“Almost unanimously, it was ‘Retain him,’ ” Johnson said. “ ‘Give him a chance.’ And these were folks from all over the state.”

Pitino said Friday he has felt that backing during a tumultuous season.

“Everybody has been great with me,” he said. “[Goetz has] been so supportive. The president [Eric Kaler] has been great. I know on the surface, when you’re not winning and you have off-the-court issues like we’ve had, people are going to ask questions. And it’s going to be easy to jump to certain conclusions. The tough thing to do is sit back and understand and support. And I feel like we’ve had that.”

University communications declined to make Kaler available to comment on this story.

Pitino received a $400,000 annual raise last summer, increasing his salary to $1.6 million, and he is signed through April 2021. If he’s still the Gophers coach April 30, he will receive a “contract fulfillment incentive” of $450,000. Pitino’s buyout before the Teague extension was $3 million.

Concerns and more

Pitino is at the helm of one of the worst Gophers teams in generations. Rutgers had lost 32 games vs. Big Ten teams in a row — until Saturday, when it routed the decimated Gophers. Add on the off-court problems, and it’s no surprise the calls for Pitino’s job on web and talk-radio forums have become frequent. But the frustration goes beyond fans.

Richard Coffey said last week’s sex video reports took “concerns” to a new level. “I would be lying if I said that I wasn’t concerned about some of this stuff, and some of the things that have happened over there this year,” he said, adding later: “I think any parent would have some questions running through their mind right now.”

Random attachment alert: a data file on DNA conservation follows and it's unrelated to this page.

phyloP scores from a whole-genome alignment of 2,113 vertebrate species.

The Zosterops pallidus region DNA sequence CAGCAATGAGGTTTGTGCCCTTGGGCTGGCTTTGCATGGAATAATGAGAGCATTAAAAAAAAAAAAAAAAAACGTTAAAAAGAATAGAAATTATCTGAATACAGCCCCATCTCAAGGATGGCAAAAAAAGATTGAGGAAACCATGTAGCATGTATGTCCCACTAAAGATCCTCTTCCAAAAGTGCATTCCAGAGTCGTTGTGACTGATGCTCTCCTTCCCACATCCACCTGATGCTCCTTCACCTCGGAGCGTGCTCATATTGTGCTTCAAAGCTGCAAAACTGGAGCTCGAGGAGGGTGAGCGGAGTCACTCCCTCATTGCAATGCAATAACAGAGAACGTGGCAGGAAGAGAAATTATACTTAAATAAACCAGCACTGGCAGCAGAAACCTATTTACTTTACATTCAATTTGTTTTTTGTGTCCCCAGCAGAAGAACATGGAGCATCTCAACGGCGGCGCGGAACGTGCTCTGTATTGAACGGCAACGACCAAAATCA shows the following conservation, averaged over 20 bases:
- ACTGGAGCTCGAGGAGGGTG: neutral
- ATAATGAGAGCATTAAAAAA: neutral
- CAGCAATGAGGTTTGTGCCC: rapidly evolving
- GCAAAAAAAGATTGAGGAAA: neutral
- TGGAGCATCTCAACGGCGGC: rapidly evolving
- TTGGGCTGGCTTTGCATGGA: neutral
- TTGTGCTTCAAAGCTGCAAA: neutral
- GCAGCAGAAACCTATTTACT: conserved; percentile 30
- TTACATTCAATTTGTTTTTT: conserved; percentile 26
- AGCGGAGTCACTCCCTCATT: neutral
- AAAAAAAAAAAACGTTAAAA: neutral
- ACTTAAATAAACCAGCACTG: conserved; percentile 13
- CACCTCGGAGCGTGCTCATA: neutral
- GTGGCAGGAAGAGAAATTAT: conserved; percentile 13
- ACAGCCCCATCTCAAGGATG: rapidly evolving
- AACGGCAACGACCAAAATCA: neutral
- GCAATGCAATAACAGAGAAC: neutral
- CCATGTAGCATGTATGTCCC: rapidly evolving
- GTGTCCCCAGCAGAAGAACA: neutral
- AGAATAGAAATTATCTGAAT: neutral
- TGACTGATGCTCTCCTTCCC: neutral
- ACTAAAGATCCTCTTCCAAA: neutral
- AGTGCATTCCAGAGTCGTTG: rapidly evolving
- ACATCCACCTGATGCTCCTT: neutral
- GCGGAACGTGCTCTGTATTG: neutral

Others wondered why the message about appropriate conduct hadn’t fully sunk in.

“In a basketball program, you’ve got to have an environment and culture off the court as well as on the court,” former player and current booster Paul Presthus said. “Some coaches trust it to be almost apparent. But there’s a lot of responsibility there.

“At the very least, it causes you to revisit what is in place and what’s going on here, because it is a cause for concern.”

A fan at Williams Arena last week was more than concerned. “I think [the program] is in trouble,” alum Megan Steel said. “It’s sad. They need to revamp the program — change all the way around — and this could be an opportunity.”

Change would come at a cost that could potentially be unprecedented at Minnesota. Many remember the Gophers forking over big buyouts in the recent past: $2.5 million to former basketball coach Tubby Smith, $2.2 million for former football coach Glen Mason. But the cost of firing Pitino has ballooned far beyond those figures, thanks to Teague’s offer.

“If I was the athletic director, I probably would not have had that kind of buyout provision — I’m more performance-based in the contracts,” Johnson said. “But the person who signed that is no longer with us, so that’s water over the dam.”